As Fast Company report Leon, Mexico is about to become the test-bed for a Future; but it might not be the Future you’re looking for:
Biometrics R&D firm Global Rainmakers Inc. (GRI) announced today that it is rolling out its iris scanning technology to create what it calls “the most secure city in the world.” In a partnership with Leon — one of the largest cities in Mexico, with a population of more than a million — GRI will fill the city with eye-scanners. That will help law enforcement revolutionize the way we live — not to mention marketers.
“In the future, whether it’s entering your home, opening your car, entering your workspace, getting a pharmacy prescription refilled, or having your medical records pulled up, everything will come off that unique key that is your iris,” says Jeff Carter, CDO of Global Rainmakers. Before coming to GRI, Carter headed a think tank partnership between Bank of America, Harvard, and MIT. “Every person, place, and thing on this planet will be connected [to the iris system] within the next 10 years,” he says.
Leon is the first step. To implement the system, the city is creating a database of irises. Criminals will automatically be enrolled, their irises scanned once convicted. Law-abiding citizens will have the option to opt-in.
When these residents catch a train or bus, or take out money from an ATM, they will scan their irises, rather than swiping a metro or bank card. Police officers will monitor these scans and track the movements of watch-listed individuals. “Fraud, which is a $50 billion problem, will be completely eradicated,” says Carter.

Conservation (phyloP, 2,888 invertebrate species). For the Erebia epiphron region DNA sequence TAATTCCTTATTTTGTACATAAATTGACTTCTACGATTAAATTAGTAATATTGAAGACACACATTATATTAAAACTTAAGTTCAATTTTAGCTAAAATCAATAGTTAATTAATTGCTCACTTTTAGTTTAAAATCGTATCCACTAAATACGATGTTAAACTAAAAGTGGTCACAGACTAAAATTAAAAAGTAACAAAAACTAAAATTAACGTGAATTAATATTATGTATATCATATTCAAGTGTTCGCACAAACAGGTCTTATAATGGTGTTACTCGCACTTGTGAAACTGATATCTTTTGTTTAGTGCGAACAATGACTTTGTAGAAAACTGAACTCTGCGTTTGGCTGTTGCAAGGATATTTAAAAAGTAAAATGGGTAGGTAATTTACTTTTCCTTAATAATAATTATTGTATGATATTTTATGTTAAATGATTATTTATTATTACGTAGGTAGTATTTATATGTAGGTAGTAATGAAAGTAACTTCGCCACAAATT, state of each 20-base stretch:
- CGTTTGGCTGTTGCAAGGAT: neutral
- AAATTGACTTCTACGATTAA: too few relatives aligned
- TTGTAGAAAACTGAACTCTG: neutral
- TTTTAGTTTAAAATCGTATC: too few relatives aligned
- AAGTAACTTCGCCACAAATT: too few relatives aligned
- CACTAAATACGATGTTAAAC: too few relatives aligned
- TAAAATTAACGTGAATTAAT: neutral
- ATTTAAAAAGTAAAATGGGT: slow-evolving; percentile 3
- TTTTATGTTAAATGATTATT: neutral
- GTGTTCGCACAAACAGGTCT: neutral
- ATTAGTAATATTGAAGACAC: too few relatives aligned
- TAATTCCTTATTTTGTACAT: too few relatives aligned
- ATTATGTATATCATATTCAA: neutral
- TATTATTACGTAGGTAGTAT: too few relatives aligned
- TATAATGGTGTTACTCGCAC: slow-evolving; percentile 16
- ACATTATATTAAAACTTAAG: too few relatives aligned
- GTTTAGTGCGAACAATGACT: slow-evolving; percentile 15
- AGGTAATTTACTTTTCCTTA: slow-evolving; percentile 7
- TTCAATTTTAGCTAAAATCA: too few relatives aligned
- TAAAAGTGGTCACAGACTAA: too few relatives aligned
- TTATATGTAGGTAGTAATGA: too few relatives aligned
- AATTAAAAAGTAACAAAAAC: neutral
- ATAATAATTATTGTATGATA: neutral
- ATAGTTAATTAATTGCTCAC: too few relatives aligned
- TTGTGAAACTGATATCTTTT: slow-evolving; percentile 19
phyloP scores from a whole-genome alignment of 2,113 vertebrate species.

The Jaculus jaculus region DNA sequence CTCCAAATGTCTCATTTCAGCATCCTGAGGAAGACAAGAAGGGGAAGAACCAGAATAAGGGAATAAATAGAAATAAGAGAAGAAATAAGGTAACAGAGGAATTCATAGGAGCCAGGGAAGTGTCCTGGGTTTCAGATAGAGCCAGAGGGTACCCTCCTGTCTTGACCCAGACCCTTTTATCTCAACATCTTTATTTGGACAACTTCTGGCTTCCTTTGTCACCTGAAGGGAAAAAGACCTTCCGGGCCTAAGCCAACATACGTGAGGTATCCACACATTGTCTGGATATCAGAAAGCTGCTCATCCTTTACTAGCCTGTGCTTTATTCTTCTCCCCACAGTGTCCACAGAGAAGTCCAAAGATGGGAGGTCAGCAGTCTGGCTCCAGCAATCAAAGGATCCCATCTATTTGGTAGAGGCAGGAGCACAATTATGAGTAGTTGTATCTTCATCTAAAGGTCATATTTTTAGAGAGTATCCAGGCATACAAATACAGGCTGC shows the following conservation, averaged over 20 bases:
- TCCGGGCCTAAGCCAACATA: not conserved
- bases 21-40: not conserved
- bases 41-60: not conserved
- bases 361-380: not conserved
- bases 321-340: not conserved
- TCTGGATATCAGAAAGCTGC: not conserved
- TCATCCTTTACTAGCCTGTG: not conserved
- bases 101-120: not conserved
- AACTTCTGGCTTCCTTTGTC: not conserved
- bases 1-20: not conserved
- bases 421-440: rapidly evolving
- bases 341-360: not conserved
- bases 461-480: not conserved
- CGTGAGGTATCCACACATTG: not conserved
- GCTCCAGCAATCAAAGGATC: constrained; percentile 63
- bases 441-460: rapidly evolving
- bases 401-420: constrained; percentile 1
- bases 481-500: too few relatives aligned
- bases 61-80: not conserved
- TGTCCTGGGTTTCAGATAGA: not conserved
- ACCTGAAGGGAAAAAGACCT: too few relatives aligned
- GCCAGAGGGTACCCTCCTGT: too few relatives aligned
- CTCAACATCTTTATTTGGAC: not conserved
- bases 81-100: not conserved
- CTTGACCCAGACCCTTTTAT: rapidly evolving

This video, taken from GRI’s website, shows how the system works:
Touching on the rather obvious privacy issues, Fast Company write:
For such a Big Brother-esque system, why would any law-abiding resident ever volunteer to scan their irises into a public database, and sacrifice their privacy? GRI hopes that the immediate value the system creates will alleviate any concern. “There’s a lot of convenience to this–you’ll have nothing to carry except your eyes,” says Carter, claiming that consumers will no longer be carded at bars and liquor stores. And he has a warning for those thinking of opting out: “When you get masses of people opting-in, opting out does not help. Opting out actually puts more of a flag on you than just being part of the system. We believe everyone will opt-in.”
When I asked Carter whether he felt the film was intended as a dystopian view of the future of privacy, he pointed out that much of our private life is already tracked by telecoms and banks, not to mention Facebook. “The banks already know more about what we do in our daily life–they know what we eat, where we go, what we purchase–our deepest secrets,” he says. “We’re not talking about anything different here–just a system that’s good for all of us.”
So there you have it. Facebook and all those loyalty cards are now being used as a precedent to create a complete panopticon.